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In knitting, an increase is the creation of one or more new stitches, which may be done by various methods that create distinctive effects in the fabric.
Methods of Single Increasing (knitting)
Yarn-over increase or "eyelet increase"--The simplest increase is to do a yarn-over between two existing stitches. On subsequent rows, the yarn-over will be knitted, making a new stitch. This disadvantage of this method is that a small hole (eyelet) is produced at the yarn-over. This can be improved by twisting the yarn-over stitch - similar to a "make one" (below).
Raised Increase -- Lift the strand connecting two knitted stitches in the row below onto the left needle (effectively producing a yarn-over) and knit it, either normally or twisted. This method (especially if twisted) leaves almost no hole, since forming the yarn-over stitch from the (presumably tight) connecting strand draws the two neighboring stitches together.
Bar increase -- Knit the stitch normally but without transferring the knitted stitch to the right needle; the same stitch is then knitted through the back loop. (Knitting through the front loop again is not feasible, since it would undo the first stitch.) This increase makes a bar or a nub on the fabric.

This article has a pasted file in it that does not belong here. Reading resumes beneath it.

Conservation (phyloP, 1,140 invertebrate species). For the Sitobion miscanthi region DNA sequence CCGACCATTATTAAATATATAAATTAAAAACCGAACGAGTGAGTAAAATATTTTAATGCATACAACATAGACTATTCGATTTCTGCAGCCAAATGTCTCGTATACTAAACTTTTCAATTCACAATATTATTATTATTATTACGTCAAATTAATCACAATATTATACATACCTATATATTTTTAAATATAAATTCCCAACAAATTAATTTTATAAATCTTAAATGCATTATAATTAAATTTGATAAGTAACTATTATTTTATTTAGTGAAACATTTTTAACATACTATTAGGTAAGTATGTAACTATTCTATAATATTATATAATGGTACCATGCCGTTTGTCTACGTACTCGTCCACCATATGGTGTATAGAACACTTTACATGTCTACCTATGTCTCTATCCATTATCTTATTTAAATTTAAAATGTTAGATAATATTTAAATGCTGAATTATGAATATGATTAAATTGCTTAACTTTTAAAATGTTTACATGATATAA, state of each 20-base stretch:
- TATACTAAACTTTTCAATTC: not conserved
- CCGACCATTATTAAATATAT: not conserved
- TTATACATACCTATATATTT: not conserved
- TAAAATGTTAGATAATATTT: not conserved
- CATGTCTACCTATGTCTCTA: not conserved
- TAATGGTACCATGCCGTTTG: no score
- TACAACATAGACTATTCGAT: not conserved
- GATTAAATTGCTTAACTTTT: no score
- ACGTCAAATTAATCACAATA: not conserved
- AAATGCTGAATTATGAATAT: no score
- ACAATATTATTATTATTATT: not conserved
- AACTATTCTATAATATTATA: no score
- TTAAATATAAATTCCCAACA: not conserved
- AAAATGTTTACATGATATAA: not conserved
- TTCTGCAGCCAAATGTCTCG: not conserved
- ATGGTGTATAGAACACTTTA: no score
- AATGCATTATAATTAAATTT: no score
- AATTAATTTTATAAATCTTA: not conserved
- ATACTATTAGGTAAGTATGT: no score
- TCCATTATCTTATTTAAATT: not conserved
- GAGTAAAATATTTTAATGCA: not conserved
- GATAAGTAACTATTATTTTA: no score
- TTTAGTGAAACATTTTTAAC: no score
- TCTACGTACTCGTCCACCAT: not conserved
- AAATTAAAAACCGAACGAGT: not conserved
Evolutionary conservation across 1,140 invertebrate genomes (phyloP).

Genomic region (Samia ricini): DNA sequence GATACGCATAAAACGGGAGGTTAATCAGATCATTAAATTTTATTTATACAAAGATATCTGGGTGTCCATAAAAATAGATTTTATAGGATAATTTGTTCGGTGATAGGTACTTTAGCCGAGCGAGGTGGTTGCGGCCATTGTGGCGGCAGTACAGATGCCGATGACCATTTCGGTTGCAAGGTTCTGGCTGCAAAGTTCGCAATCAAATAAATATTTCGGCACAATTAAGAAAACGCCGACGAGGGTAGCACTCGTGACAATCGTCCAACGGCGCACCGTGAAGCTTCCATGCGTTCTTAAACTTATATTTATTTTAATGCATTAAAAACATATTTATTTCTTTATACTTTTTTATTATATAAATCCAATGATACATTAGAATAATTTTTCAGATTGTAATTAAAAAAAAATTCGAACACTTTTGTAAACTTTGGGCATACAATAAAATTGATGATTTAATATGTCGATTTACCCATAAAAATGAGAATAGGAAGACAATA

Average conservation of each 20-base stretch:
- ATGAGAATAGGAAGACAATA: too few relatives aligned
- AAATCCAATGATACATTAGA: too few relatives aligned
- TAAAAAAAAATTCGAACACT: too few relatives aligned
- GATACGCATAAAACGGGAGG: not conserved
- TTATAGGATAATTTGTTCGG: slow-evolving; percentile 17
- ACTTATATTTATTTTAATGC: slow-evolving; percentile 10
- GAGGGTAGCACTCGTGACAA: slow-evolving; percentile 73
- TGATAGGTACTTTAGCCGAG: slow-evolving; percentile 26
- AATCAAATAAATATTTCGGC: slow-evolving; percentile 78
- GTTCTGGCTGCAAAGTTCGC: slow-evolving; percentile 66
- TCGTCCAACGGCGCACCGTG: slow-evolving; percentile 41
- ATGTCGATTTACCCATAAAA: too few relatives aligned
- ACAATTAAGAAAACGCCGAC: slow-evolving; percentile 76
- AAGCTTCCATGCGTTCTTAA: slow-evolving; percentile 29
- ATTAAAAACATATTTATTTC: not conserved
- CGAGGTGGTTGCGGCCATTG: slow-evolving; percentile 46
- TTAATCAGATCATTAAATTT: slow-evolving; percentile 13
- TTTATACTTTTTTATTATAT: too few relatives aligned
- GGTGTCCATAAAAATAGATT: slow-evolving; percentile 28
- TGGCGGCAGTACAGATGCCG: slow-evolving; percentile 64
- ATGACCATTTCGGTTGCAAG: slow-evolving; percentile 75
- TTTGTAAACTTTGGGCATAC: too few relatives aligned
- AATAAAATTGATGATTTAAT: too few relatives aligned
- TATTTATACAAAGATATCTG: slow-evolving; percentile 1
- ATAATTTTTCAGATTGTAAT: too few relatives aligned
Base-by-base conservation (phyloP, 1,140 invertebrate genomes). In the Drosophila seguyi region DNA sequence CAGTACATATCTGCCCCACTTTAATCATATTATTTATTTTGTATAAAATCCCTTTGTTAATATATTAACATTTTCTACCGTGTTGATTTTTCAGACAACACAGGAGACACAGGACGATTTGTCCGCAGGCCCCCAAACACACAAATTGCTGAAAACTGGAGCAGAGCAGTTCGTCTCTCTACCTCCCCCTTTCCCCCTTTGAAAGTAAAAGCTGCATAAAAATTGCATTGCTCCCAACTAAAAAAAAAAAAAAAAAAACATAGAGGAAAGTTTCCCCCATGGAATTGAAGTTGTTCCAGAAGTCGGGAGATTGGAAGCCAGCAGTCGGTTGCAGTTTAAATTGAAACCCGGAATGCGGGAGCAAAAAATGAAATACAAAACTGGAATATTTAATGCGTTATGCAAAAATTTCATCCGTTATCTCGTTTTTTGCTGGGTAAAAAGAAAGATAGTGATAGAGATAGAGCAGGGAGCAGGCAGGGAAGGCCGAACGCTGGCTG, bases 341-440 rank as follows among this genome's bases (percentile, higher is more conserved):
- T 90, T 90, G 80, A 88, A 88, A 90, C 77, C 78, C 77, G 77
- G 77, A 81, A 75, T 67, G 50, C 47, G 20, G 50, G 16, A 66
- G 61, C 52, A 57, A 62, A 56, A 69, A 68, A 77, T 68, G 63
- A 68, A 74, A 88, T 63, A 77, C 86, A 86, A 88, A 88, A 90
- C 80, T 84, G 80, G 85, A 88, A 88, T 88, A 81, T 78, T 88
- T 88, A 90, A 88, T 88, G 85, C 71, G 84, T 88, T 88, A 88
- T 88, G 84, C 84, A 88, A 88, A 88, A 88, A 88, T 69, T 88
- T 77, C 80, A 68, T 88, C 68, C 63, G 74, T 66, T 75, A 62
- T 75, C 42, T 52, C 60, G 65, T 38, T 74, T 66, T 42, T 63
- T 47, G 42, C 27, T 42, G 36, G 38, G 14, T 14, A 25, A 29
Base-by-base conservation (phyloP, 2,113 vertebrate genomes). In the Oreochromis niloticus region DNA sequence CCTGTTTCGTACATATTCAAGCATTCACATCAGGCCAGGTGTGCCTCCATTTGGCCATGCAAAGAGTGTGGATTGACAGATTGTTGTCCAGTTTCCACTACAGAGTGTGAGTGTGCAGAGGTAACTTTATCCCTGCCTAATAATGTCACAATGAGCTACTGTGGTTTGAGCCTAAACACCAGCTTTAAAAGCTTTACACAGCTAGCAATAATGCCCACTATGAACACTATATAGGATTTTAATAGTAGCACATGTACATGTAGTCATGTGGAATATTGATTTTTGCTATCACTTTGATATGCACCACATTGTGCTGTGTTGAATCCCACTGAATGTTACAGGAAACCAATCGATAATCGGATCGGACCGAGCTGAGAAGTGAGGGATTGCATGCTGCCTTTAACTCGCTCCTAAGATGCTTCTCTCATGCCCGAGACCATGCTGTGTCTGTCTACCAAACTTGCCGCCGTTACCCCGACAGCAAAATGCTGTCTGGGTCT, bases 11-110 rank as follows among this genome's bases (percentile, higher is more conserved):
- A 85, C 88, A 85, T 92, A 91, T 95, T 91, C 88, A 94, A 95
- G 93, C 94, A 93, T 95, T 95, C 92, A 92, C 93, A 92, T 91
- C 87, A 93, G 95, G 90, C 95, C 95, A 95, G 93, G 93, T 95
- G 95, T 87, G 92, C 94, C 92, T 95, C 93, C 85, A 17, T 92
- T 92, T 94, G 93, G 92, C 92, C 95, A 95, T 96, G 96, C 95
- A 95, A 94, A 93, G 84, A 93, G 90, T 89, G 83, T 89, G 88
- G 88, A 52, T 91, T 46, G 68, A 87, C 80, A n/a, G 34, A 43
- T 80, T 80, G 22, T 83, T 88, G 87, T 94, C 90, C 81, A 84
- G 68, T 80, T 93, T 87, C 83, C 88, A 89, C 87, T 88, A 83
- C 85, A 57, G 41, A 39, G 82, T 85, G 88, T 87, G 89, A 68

Moss increase -- Knit the stitch normally but without transferring the knitted stitch to the right needle; the same stitch is then purled. This increase makes a bar or nub on the fabric.
Lifted Increase -- For a right-side increase, knit into the right leg of the stitch of the row below the next stitch to be knit, then knit the next stitch. For a left-side increase, knit one stitch, then knit into the left leg of the stitch of the row below it. This kind of increase can be visually subtle.
"Make One" (M1) -- Place a half-hitch loop on the needle between two stitches, either before or after, and twisted either left or right, depending on desired effect.
Column of Increases -- A second strand of yarn or roving is passed up the piece. The second strand is used to make an extra stitch in each row by knitting a doubled stitch up from the lower row. The resulting piece has one more stitch in each row and each row is in the shape of an inverted V. The column of increases is used to make square sweater yokes.
Finally, a large number of increases in a row is best done by casting on; examples include buttonholes, etc.
Role in fabric shaping
The typical use for increases and decreases is to taper a flat piece of knitted fabric, e.g., in widening the sleeve of a sweater from the wrist to the biceps. However, increases and decreases can also be used to produce curvature, i.e., to make the knitted fabric cup (positive curvature) or gather (negative curvature); in woven fabrics, this curvature is produced with darts, flares and gussets. A great advantage of knitted fabrics is that they can be shaped nearly invisibly without seams or cutting (as woven fabrics must) with increases, decreases, and/or short rows.